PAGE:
As an SME, at one stage the owner had 37 staff on retention. When news of the new furlough scheme was released, she contacted me to say she was unable to pay the amounts that were the responsibility of the employer and was having to let 31 staff go—crippling news. I have watched this small business go from strength to strength, becoming not simply a viable but a thriving business. To put that into perspective, let me highlight the cancellations. I have the permission of the owner to say this, Sir Edward, because I asked her beforehand whether it would be okay. I want to give hon. Members the opportunity to hear what this means to one venue. There were 130 bookings 115 of them in the diary already by March: 75 of them were cancelled. The owner has kindly worked out the net loss to the local economy. The bed nights for the weddings, which are the main staple of local Airbnbs, have disappeared. The restaurants are not getting the usual visitors the days before and after the weddings. The suppliers of flowers and food and so on are getting no business. The effect of those cancellations from one business is £753,900 removed from the economy.
I know that every Member here could do the same thing for their businesses and the cost of the bed nights and food tabs. That is just one wedding venue and the owners need help. They need assurance they can take bookings, and the fact that there is so much uncertainty has led to people not feeling confident to rebook this year or in the year ahead. Venues and the local economy are losing income from that intricate web of service provision. I have wedding photographers whose business has been decimated, who cannot even do baby photos or other staples such as school photos. They need to get people in, but no one is allowed in at present. They need help and they need it now. Those who provide evening entertainment at weddings, whose job is their music and their art, are also finding that they have no hope for the future. To lose a sector of those artists is worrying for our future as a nation. We have asked the question many times, and we ask the Minister again to look at that.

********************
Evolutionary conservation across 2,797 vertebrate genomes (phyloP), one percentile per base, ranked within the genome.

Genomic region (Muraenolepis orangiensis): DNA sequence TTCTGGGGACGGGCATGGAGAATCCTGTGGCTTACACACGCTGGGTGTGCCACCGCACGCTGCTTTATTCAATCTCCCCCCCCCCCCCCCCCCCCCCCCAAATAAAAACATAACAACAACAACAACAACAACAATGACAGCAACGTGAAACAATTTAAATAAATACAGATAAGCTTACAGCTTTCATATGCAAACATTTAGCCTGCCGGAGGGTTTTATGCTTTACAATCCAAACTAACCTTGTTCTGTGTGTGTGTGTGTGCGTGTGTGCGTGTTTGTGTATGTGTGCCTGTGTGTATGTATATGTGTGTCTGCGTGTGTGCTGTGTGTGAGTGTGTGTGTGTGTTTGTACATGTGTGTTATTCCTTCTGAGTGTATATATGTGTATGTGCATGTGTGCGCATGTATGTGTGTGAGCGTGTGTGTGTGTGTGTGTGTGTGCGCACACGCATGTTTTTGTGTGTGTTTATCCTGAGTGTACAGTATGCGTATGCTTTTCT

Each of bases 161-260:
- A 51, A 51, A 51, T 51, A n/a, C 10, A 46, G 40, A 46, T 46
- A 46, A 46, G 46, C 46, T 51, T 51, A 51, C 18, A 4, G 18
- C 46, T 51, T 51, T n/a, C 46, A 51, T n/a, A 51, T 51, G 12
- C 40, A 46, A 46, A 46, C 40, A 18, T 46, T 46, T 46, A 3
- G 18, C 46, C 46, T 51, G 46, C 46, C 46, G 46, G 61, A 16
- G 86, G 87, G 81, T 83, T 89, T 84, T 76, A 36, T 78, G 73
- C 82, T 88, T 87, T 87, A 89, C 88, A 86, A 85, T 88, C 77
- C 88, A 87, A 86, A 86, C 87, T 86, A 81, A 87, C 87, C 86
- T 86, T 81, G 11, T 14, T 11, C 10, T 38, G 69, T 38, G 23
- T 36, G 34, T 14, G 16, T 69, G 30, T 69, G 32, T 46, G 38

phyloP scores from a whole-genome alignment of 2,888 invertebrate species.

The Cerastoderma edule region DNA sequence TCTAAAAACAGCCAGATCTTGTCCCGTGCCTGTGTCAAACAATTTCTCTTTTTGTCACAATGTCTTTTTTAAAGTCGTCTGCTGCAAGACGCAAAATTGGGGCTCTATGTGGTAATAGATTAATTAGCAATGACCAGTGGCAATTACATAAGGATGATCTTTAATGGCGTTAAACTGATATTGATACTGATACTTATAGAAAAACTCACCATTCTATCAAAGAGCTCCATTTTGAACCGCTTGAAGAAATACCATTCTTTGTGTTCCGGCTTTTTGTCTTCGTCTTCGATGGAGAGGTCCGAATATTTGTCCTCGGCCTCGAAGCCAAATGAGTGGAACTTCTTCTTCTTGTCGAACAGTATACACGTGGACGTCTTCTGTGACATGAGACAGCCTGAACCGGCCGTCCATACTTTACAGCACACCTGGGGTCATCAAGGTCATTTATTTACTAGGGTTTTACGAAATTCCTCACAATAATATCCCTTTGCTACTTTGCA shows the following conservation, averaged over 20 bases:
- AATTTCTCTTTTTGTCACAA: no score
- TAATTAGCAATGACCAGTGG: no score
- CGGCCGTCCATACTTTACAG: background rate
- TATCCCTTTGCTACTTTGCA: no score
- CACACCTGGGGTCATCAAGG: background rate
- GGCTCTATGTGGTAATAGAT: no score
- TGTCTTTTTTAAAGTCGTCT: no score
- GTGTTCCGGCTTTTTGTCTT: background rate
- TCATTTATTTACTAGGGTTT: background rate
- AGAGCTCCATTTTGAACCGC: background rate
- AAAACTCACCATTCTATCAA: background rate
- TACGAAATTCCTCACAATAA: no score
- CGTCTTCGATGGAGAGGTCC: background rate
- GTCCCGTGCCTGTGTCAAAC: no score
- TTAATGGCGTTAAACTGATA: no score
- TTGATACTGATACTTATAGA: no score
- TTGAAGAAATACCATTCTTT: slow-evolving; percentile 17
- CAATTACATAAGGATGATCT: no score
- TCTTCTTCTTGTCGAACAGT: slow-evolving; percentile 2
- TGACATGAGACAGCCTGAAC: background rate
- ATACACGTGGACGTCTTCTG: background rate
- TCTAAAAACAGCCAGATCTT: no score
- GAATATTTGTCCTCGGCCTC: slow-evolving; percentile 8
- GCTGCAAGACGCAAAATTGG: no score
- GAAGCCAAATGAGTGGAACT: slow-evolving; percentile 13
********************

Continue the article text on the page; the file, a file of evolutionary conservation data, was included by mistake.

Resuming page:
Time has beaten me, but worse still, time is beating the wedding industry. We need to think out a better way of keeping people safe; this perpetual lockdown is not sustainable. I hope, as others have said, that when we look to the potential vaccine that the Health Minister referred to this morning on the news—I watched it in the hotel before I left this morning and it is good although it is early days—we can look at safety measures that allow people to celebrate a wedding and even safely allow people to gather after a funeral, which is another issue. I attended a personal funeral this last week and I understand what it means for the family not to be able to get together after a funeral, never mind a funeral service when we can only have 35 people there as well.
We have to offer support in the interim, but more than that, we have to futureproof the industry. Part of our task, as Members and Ministers, is to learn from what has happened and then look forward to the future, where we can make it better, and allow it to continue in any circumstance, in a safe and meaningful way. I am sorry if I have gone over my time, Sir Edward.